PHILADELPHIA—Today, City Councilmembers Helen Gym
(At-Large), Kendra Brooks
(At-Large), and Jamie Gauthier
(3rd District) released the following statement reacting to the amended City budget for fiscal year 2022, acknowledging the addition of several funding priorities that they fought for as a step in the right direction. However, the three elected officials also criticized the budget agreement for its failure to adequately invest in the local jobs and public services that struggling communities depend on and for its inclusion of broad wage tax cuts that will not provide significant relief for low-income residents, while foregoing tens of millions in needed tax dollars.
“After months of advocacy from Philadelphians whose families, businesses and neighborhoods have been disproportionately harmed by the COVID-19 pandemic, we won major community investments that are now reflected in a new budget. Working class people, movement groups, and union members organized to fight tax cuts that would primarily benefit suburbanites, millionaires, and CEOs while siphoning hundreds of millions of dollars away from needed city services. The amended budget demonstrates that Philadelphians refuse to be sold a repackaged version of trickle-down economics and shows the power of working people organizing for the common good. But we must also acknowledge the shortcomings of this budget, which ultimately fails to reflect the moral priorities that Philadelphians have made clear over this past year. A budget that spends more on police and prisons, while failing to invest in our parks and open our libraries 7 days a week, does not meet the needs of our communities and the demands of our constituents.
“This budget is far from what Philadelphians deserve, but we made important steps forward on the road towards justice. United with movements across the city, we won funding for anti-violence programs, eviction prevention, non-police first responders, grants for small businesses and artists, and enforcement of local labor laws. We cannot police our way out of a crisis. We cannot evict our way out of housing insecurity. We cannot tax-cut our way out of poverty. It is up to us as a city to build a new model for economic revival and public safety that meets the needs of our communities and the residents that call them home.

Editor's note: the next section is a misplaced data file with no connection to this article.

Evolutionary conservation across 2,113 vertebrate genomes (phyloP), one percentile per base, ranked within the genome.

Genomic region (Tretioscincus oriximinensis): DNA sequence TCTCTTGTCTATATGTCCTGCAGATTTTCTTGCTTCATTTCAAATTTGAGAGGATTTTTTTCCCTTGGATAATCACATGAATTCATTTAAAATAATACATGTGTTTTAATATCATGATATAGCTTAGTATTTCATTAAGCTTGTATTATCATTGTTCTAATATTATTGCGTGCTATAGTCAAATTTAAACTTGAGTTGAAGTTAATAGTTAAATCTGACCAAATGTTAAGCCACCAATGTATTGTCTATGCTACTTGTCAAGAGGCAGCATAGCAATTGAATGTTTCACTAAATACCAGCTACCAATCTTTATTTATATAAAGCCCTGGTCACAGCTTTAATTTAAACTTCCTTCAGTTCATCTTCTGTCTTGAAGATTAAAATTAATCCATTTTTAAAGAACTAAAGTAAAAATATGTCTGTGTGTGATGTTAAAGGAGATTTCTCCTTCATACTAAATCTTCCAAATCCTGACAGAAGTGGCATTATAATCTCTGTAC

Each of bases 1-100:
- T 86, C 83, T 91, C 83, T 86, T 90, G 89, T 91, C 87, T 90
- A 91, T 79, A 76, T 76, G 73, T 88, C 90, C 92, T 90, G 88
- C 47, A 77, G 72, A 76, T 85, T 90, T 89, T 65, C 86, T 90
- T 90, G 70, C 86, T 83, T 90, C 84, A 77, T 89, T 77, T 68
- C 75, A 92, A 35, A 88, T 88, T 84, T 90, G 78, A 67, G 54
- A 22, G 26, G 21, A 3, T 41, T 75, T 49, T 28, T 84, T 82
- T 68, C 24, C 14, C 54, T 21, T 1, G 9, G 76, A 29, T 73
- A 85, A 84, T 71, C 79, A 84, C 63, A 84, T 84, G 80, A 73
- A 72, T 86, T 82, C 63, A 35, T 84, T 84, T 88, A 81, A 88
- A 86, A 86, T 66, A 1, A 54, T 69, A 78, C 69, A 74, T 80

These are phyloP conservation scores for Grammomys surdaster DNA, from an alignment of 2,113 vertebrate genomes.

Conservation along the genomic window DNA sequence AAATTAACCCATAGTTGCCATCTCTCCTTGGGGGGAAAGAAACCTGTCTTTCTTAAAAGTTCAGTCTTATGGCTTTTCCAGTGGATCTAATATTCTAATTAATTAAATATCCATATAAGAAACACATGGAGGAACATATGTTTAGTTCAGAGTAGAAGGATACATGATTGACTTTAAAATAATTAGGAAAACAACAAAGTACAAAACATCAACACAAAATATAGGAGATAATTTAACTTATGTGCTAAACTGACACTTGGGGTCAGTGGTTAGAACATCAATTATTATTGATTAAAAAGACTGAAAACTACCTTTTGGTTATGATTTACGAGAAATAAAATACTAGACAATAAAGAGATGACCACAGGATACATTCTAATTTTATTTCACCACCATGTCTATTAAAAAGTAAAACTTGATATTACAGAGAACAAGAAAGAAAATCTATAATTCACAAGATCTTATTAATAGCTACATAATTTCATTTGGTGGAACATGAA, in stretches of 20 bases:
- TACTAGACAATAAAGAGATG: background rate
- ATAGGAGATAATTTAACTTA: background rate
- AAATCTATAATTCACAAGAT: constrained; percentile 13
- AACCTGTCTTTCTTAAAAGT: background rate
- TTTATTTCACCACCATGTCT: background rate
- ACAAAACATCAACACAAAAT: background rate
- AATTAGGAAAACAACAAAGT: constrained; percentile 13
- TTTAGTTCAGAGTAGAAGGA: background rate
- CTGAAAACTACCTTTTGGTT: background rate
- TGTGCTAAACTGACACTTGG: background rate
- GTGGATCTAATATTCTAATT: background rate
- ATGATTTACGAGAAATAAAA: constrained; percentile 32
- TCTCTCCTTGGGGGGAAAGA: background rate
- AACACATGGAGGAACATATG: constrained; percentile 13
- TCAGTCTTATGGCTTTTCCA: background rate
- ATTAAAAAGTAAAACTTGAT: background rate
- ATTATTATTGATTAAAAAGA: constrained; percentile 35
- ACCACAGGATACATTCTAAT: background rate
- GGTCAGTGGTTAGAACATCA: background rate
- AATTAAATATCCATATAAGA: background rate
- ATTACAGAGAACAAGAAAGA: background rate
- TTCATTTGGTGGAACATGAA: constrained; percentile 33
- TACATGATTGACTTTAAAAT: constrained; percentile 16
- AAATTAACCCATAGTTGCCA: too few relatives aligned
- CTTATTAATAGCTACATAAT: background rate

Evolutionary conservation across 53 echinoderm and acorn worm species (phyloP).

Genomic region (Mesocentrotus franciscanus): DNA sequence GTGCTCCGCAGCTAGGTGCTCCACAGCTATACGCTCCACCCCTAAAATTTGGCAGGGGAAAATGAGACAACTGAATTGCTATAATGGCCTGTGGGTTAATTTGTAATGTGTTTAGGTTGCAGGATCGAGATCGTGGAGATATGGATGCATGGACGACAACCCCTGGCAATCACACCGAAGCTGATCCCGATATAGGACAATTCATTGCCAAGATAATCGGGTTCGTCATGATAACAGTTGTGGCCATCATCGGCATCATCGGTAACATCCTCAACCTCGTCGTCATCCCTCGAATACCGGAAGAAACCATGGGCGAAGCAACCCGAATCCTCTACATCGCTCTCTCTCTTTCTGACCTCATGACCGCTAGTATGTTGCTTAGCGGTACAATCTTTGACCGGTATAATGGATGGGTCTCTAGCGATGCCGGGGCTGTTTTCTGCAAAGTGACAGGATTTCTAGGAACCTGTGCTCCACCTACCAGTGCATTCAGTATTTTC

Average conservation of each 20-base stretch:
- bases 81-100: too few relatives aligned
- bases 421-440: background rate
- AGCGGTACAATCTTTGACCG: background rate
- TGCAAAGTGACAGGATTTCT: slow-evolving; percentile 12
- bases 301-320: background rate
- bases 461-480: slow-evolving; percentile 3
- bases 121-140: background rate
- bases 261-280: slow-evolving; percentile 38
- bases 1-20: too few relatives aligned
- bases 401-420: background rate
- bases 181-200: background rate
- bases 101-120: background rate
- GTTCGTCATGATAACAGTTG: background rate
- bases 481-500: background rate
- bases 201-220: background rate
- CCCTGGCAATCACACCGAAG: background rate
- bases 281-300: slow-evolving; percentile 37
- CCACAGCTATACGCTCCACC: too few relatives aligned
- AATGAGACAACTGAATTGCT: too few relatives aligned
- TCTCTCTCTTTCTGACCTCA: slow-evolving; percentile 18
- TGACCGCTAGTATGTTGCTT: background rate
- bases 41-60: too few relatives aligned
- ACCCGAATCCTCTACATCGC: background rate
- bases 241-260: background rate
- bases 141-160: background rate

“We won $3 million for our city’s nationally renowned eviction prevention model. When the pandemic broke out, we introduced and passed the Emergency Housing Protection Act, which built alternatives to eviction that keep renters and their families housed while helping landlords get paid. That included Philadelphia’s eviction diversion program, which helped reduce eviction by 75 percent, and was cited by the New York Times as a best-practice that the country should adopt. With new funding in this budget, we can expand that work by piloting Right to Counsel, which provides a lawyer for every low-income renter facing eviction.
“Together with our colleagues, and the Black Clergy of Philadelphia, we called for massive investments in anti-violence programs to address the gun violence crisis, and support young people. We won major new funding for community programs and public services that will improve the lives of families, prevent spiraling violence, and begin to heal the devastating trauma that gun violence inflicts on families and neighbors. After a year of relentless advocacy, the Black Lives Matter movement made it possible to fund non-police first responders for people experiencing mental health crises. Together we are proving that we can partner with communities to build alternatives to policing through a new vision for safe neighborhoods.
“We demanded an equitable recovery through grants for small and local businesses, particularly those with Black, Brown and immigrant ownership, and investments in the wages and benefits of workers through a Quality Jobs Program. This budget now includes millions for a Black and Brown business recovery plan, and additional staff for the Labor Department’s Office of Worker Protection. This is only a start, but we shaped a new budget that makes larger investments in communities hit hardest by the pandemic, where they will have the greatest impact in building wealth and helping our neighborhoods flourish.
“Too many of our departments that provide crucial public services have still not even been restored to their pre-pandemic funding levels, much less given the resources they need. We won more funding for public services, but a budget that doesn’t allow Parks and Recreations to keep rec centers open until midnight is a budget that fails to meet the most urgent needs of our communities. We won $5 million for arts grants. But a budget that does not fund robust arts programming citywide, and does not create living wage jobs for artists across the city, is a budget that fails to support the vibrant communities that every neighborhood deserves.
“Our ability to make urgently needed community investments is limited by permanent tax cuts giving away millions and awarding less than $1 per paycheck to the average person. A crisis is a calling to help those struggling the most. It is unacceptable to cut taxes for affluent professionals while low-income homeowners lose shrinking income to rising property taxes.
“We cannot afford to simply recover, to revert back to normal, when normal was failing so many of our neighbors. Philadelphia needs more than a recovery — we need a revival.”